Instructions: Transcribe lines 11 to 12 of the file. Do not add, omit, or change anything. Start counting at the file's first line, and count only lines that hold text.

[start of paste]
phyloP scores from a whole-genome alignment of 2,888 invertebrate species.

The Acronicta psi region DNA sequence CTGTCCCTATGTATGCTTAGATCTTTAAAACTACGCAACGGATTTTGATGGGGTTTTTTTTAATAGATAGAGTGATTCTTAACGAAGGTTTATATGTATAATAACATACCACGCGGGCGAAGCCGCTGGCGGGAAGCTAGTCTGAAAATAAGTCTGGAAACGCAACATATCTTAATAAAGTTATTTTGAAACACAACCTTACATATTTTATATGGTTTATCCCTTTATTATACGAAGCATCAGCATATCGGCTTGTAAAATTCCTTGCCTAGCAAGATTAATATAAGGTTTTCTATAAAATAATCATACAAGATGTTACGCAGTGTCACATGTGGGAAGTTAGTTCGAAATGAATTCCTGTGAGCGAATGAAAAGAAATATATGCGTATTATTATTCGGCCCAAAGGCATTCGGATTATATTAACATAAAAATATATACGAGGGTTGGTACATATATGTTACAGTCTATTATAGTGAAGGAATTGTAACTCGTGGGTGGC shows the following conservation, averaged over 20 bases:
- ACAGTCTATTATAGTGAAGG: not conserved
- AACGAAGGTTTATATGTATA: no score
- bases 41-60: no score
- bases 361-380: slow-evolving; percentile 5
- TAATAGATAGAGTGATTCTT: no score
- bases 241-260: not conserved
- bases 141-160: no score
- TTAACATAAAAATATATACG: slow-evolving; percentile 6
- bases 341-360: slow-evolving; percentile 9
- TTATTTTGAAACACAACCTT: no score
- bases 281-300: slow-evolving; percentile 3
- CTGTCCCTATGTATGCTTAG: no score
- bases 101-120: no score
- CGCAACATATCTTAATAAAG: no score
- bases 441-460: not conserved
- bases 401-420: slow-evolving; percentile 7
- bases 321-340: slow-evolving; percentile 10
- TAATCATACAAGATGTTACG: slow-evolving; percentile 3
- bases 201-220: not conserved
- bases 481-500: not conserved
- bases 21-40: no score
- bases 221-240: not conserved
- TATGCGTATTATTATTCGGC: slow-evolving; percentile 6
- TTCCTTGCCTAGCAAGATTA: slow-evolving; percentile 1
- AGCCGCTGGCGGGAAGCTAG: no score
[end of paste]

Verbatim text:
- bases 341-360: slow-evolving; percentile 9
- TTATTTTGAAACACAACCTT: no score